Tech Brain and Manufacturing Muscles Make Canada the Ideal Environment for Mobility Companies
Michigan and Ontario represent the two largest automotive manufacturing markets in North America. While Michigan continues to make more vehicles, Canada’s strengths in technology, workforce and trade have made Ontario the best location for mobility companies going forward into this increasingly tech-driven world. And that includes for American auto brands too.
Today, Ontario has the distinction of serving as the Canadian headquarters of five global OEMs—Fiat Chrysler Automobiles, Ford, General Motors, Honda and Toyota. Together, these companies assemble more than two million vehicles each year at their Canadian plants.
They are supplied by an ecosystem of nearly 700 parts suppliers across the country and a talent base with expertise that spans areas such as robotics, reinforcement learning, computer vision, cyber security and automotive software.
Why American automotive companies are innovating up north
Interestingly, for all of Canada’s activity in the sector, there are no Canadian car manufacturers. Yet, the country, and Ontario in particular, continues to be the choice of tech-forward American mobility brands. That’s because it is in the unique position of being one of the only jurisdictions in North America with strong automotive manufacturing expertise and five Innovation Superclusters.
As a result, many American automotive players are investing beyond their Canadian manufacturing plants by also opening AI and advanced automotive software R&D centers in Canada:
- Uber announced plans to make a $200 million investment into its Toronto facility, where it will expand its self-driving vehicle center.
- Ford committed to investing $500 million in 2017 to create its R&D center in Ottawa, and has since announced an additional $380 million will go into its operations across Ottawa, Waterloo and Oakville.
- On the outskirts of Toronto, General Motors set up an R&D facility that focuses on autonomous driving software. And in May, it announced that it would develop a 55-acre track for engineers to develop advanced new vehicle systems at its Oshawa assembly plant property.
American companies that set up shop in Canada also get to be close to the innovation and action of top local players in supporting industries, including Ottawa-based BlackBerry QNX and Canada’s second largest auto parts maker, Linamar. QNX is now embedding its software in more than 150 million next-generation vehicles for clients such as Ford, GM and Hyundai, and Linamar recently partnered with the Canadian government to take advantage of the Innovation Superclusters program. As a result, Linamar is expected to invest $500 million, which includes the opening of an innovation center in Ontario’s advanced manufacturing cluster.
Set up for success in EVs and AVs
While Canada is one of the few countries in the world with enormous natural reserves of the minerals that go directly into manufacturing the lithium-ion batteries for electric vehicles, it also lays claim to a federal tax incentive program that encourages Canadian businesses of all sizes, in all sectors, to do R&D in Canada: the SR&ED tax credit.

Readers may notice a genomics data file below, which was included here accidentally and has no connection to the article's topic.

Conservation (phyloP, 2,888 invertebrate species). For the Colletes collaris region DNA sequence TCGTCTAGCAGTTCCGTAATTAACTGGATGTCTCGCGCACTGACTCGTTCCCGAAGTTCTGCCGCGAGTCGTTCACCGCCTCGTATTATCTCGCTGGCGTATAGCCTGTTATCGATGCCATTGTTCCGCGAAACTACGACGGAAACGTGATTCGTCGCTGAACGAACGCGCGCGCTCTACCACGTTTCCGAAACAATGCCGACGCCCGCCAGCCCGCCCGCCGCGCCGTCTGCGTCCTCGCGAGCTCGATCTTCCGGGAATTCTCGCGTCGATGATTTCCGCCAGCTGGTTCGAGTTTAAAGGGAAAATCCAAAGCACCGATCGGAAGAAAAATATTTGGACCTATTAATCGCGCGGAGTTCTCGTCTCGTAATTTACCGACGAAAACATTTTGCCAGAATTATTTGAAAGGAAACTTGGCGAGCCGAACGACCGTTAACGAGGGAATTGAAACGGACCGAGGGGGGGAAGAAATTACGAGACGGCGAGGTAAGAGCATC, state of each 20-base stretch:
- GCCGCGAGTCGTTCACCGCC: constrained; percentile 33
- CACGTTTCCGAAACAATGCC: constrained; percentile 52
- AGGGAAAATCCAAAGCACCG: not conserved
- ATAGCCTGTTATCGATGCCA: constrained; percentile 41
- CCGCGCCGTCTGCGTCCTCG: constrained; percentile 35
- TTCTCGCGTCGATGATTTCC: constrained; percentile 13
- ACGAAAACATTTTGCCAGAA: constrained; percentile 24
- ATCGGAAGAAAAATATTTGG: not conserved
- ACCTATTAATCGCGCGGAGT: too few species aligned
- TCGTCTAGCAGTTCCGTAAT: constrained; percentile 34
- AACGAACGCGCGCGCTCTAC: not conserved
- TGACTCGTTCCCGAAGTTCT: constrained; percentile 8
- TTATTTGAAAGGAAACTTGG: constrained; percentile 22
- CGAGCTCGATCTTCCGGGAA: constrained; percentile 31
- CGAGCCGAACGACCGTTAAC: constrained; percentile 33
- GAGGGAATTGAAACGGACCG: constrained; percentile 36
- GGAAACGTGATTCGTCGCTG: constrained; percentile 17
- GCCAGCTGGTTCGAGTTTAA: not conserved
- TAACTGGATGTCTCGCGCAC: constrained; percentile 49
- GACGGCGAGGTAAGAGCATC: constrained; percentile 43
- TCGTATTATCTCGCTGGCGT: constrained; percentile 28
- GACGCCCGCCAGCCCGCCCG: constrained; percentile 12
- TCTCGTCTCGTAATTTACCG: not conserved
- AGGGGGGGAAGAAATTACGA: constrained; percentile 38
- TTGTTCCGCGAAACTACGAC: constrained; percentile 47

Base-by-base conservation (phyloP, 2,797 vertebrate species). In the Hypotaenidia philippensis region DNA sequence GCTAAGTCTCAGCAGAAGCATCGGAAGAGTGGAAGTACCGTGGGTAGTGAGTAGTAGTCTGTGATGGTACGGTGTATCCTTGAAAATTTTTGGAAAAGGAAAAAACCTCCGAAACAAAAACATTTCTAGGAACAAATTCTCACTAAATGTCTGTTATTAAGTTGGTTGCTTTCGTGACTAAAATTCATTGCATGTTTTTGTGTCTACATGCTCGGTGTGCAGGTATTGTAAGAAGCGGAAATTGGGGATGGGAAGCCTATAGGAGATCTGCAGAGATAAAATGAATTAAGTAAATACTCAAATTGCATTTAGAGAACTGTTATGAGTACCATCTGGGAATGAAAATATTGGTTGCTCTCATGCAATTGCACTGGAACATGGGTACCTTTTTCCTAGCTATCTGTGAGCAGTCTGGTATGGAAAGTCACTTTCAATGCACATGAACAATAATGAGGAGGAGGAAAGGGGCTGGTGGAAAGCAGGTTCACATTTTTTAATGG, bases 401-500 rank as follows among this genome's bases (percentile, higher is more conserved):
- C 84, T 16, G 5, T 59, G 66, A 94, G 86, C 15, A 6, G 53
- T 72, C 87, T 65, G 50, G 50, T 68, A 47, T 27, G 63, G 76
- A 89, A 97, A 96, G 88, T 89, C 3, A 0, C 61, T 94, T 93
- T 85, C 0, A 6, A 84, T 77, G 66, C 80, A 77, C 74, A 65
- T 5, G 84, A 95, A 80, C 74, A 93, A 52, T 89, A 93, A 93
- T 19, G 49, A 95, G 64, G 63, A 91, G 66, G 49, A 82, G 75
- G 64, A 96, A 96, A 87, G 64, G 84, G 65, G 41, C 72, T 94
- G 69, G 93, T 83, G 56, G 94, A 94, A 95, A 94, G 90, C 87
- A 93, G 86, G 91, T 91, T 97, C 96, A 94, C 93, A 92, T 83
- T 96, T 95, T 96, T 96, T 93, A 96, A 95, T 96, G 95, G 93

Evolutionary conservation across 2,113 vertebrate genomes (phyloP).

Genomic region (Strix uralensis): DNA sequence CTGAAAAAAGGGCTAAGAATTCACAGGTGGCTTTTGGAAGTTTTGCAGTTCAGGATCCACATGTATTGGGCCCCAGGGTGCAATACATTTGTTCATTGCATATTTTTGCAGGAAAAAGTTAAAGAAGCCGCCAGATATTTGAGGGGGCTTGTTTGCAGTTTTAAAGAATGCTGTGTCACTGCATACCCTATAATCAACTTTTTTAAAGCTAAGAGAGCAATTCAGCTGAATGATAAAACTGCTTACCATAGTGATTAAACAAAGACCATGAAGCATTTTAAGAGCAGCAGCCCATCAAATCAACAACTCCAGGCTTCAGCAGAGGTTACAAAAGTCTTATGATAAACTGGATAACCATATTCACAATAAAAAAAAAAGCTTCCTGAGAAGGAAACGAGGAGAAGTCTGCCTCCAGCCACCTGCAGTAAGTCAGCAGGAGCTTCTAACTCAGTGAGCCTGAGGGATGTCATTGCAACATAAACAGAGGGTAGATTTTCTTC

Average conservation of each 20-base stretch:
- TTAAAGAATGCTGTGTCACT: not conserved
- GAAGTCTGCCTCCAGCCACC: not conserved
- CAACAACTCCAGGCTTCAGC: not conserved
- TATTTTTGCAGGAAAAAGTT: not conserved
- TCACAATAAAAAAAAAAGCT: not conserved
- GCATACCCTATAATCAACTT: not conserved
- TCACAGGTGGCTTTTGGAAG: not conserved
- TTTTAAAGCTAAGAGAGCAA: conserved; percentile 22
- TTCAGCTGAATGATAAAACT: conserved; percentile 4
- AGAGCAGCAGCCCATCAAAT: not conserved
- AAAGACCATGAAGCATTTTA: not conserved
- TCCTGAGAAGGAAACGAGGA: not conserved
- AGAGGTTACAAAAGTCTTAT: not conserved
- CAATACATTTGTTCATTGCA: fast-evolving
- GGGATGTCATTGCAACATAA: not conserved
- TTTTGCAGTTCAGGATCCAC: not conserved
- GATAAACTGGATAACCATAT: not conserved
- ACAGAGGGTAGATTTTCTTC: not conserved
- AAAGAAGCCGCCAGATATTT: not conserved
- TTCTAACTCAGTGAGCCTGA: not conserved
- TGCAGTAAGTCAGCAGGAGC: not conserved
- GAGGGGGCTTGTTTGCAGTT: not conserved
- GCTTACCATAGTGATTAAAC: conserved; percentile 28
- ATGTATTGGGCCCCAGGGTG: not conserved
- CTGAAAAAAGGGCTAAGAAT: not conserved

Add to that numerous Canadian research and innovation centers and strong R&D partnerships between academics and industry, and you can see why Tesla chose Nova Scotia to open a R&D center to tap into cutting-edge research being done in the battery field.
As the industry transforms from fuel-based models, more and more companies are beginning to manufacture hybrid or electric vehicles in their Canadian assembly plants. Toyota, which makes its RAV4 Hybrid in the Toronto Region, has just reported that sales of its electric vehicles are up by 56 percent compared to this time last year. And Chrysler now makes the world’s first hybrid minivan, the Pacifica, in Canada.
Global manufacturers are also gravitating to Canada because of the abundance and quality of STEM talent emerging from universities such as the University of Toronto, which ranks among the top 20 global universities, and University of Waterloo, whose graduates are the second most frequently hired by Silicon Valley companies. According to Statistics Canada, Ontario alone produces over 40,000 STEM graduates annually.
Further, Canada’s lower costs, as compared to the U.S., are complementing mobility companies’ efforts to get ahead in areas such as connected vehicles and shared infrastructure. At a time when it is estimated that 2.4 million positions will remain unfilled in the automotive industry in the U.S. by 2028, consider this: Ontario’s availability of skilled workers in the automotive industry makes it one of the best destinations, with over 100,000 direct jobs plus thousands more spin-off jobs in communities across the province.
The Canadian government has in place numerous incentive programs and mechanisms to support American mobility companies. And Canada’s free-trade agreements allow you to easily supply not only the American market but international markets as well. Yet, when those of us at Invest in Canada speak with American companies, we find that many often still don’t know where the opportunities are in Canada.
Invest in Canada wants to help you see and realize all of those opportunities. We invite you to get connected with us and start exploring them today: https://www.investcanada.ca/contact.